Background: Dementia is highly prevalent among Australia's First Nations peoples, including Torres Strait Islander and Aboriginal peoples in Far North Queensland (FNQ). It is likely that historically recent exposure to modifiable risk factors underlies these rates, and a large proportion of dementia may be potentially preventable.
Methods: Data from two adult community health checks (2015-2018) were analyzed to determine the prevalence of 11 modifiable dementia risk factors among the First Nations residents of the Torres Strait and Northern Peninsula Area of FNQ. Population attributable fractions (PAF%) for dementia were calculated using age-standardized prevalence estimates derived from these health checks and relative risks obtained from previous meta-analyses in other populations. PAF% estimates were weighted for communality to account for overlap of risk factors.
Findings: Half (52·1%) of the dementia burden in this population may be attributed to 11 potentially modifiable risk factors. Hypertension (9·4%), diabetes mellitus (9·0%), obesity (8·0%), and smoking (5·3%) were the highest contributing risk factors. The contribution of depression (2·0%) and alcohol (0·3%) was lower than other global and national estimates. While the adjusted PAF% for social isolation was low based on the adult community health check data (1·6%), it was higher (4·2%) when official census data were analyzed.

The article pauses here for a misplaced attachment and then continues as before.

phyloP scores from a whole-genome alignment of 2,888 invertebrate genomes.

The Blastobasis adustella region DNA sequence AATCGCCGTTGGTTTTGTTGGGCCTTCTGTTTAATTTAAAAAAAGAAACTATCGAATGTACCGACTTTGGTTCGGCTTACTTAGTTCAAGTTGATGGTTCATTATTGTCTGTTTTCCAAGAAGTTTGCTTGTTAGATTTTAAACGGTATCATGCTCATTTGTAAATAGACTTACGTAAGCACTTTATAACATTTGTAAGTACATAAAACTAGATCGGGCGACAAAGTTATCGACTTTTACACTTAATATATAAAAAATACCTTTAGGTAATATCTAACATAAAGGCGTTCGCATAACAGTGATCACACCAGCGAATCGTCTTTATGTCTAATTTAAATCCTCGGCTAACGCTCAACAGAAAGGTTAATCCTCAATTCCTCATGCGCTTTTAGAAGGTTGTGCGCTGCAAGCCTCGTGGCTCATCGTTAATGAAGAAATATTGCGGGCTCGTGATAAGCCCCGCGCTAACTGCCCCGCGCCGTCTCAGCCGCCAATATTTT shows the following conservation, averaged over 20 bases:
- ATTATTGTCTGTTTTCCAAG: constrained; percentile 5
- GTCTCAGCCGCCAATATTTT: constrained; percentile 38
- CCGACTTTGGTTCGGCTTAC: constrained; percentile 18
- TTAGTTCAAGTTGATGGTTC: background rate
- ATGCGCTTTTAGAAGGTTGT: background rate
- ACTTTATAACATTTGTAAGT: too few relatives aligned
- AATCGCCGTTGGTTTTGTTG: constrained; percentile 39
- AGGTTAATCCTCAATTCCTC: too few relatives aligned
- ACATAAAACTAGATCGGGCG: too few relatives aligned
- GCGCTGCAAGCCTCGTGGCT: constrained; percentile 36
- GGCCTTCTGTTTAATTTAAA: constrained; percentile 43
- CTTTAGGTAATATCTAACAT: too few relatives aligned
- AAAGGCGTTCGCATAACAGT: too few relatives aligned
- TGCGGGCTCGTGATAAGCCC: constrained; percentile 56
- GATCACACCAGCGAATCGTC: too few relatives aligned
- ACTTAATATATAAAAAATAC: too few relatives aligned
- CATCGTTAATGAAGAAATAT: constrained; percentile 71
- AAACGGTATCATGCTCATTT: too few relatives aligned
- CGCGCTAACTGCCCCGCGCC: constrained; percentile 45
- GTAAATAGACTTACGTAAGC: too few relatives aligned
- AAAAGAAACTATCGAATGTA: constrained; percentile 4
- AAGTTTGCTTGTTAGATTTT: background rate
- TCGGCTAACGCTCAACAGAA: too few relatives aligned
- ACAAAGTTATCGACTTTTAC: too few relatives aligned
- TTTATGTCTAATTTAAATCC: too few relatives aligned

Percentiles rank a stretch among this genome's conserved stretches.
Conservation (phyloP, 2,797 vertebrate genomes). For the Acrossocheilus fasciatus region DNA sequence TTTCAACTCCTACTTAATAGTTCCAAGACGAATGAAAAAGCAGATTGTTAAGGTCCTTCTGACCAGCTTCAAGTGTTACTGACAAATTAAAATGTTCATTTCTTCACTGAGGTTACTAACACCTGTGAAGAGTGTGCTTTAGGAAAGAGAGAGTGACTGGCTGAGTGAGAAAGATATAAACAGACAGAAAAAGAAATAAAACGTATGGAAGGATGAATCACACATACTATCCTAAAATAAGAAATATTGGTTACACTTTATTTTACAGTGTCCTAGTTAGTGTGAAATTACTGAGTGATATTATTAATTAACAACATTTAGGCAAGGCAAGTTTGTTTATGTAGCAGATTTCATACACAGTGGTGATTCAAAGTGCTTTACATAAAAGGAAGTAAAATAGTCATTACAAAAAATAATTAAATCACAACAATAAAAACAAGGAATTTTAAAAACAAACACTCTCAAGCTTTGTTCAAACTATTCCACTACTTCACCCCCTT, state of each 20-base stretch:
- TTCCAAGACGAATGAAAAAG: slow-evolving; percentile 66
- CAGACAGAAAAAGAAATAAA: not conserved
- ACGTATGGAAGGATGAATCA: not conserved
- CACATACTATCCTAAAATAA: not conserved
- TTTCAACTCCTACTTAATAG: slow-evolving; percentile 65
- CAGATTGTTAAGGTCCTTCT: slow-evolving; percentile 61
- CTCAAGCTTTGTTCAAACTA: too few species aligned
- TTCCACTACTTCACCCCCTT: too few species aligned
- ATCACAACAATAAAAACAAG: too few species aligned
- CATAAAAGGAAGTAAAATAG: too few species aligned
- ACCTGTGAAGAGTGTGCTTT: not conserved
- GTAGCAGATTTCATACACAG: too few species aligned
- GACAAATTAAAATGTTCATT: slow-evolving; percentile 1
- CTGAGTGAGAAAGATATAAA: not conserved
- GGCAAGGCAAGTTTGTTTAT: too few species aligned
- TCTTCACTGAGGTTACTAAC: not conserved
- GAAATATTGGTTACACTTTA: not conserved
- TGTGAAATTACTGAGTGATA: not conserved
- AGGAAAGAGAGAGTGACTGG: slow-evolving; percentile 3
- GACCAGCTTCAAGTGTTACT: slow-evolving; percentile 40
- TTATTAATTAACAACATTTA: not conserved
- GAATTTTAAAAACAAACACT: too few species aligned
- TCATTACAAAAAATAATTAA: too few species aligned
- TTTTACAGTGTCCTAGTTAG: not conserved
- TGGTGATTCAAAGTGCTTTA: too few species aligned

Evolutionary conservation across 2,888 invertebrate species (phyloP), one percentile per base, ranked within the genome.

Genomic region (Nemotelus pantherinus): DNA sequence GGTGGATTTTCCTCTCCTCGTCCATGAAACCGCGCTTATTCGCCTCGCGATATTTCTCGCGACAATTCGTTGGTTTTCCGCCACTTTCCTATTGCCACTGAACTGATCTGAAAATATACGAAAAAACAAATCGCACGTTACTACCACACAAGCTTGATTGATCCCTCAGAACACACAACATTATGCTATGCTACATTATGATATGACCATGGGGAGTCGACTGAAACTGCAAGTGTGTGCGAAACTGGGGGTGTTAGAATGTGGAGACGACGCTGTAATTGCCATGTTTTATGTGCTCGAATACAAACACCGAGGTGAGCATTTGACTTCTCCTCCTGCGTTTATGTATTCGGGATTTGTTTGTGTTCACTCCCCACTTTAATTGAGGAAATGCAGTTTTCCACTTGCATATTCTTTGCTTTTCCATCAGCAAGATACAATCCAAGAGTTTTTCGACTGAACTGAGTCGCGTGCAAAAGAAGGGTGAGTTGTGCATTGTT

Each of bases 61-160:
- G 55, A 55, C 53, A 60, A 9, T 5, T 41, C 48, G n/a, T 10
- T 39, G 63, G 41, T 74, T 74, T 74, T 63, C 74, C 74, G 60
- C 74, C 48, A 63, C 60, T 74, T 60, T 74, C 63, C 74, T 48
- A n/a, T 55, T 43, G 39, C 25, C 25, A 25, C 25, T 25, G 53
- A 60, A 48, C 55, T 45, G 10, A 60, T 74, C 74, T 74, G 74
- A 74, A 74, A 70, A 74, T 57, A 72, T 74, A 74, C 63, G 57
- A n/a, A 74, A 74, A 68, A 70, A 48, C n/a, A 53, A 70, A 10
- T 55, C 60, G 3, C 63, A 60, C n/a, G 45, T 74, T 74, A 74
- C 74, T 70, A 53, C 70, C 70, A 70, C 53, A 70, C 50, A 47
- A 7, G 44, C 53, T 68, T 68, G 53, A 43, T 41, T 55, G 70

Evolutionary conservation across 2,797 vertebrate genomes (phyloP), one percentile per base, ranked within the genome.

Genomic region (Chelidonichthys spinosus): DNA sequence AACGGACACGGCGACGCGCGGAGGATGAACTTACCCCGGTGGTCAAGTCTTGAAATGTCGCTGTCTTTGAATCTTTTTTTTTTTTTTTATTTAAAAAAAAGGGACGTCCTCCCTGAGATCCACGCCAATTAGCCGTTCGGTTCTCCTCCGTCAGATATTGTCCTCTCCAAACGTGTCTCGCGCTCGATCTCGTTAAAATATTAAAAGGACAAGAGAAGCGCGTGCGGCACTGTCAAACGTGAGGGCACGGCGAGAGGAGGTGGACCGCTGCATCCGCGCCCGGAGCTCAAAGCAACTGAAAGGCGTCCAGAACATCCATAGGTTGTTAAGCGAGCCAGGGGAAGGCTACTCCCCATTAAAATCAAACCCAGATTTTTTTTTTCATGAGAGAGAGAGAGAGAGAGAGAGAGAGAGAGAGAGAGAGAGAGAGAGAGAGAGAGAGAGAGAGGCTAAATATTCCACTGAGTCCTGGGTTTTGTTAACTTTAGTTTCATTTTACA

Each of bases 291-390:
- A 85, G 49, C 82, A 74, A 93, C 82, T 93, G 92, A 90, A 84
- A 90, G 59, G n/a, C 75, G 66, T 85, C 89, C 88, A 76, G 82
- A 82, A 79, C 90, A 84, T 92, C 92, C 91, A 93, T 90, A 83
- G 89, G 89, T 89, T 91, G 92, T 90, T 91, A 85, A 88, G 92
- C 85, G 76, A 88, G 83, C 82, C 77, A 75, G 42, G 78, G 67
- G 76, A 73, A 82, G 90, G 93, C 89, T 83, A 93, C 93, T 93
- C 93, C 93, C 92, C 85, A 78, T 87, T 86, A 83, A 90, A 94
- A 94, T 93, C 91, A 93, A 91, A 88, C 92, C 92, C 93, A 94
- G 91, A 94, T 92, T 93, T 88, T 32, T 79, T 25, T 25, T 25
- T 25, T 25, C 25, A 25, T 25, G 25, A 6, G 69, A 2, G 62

Interpretation: These results suggest that a substantial proportion of dementia in FNQ First Nations peoples could potentially be prevented. Government investment in preventative health now is essential to reduce the future burden of dementia.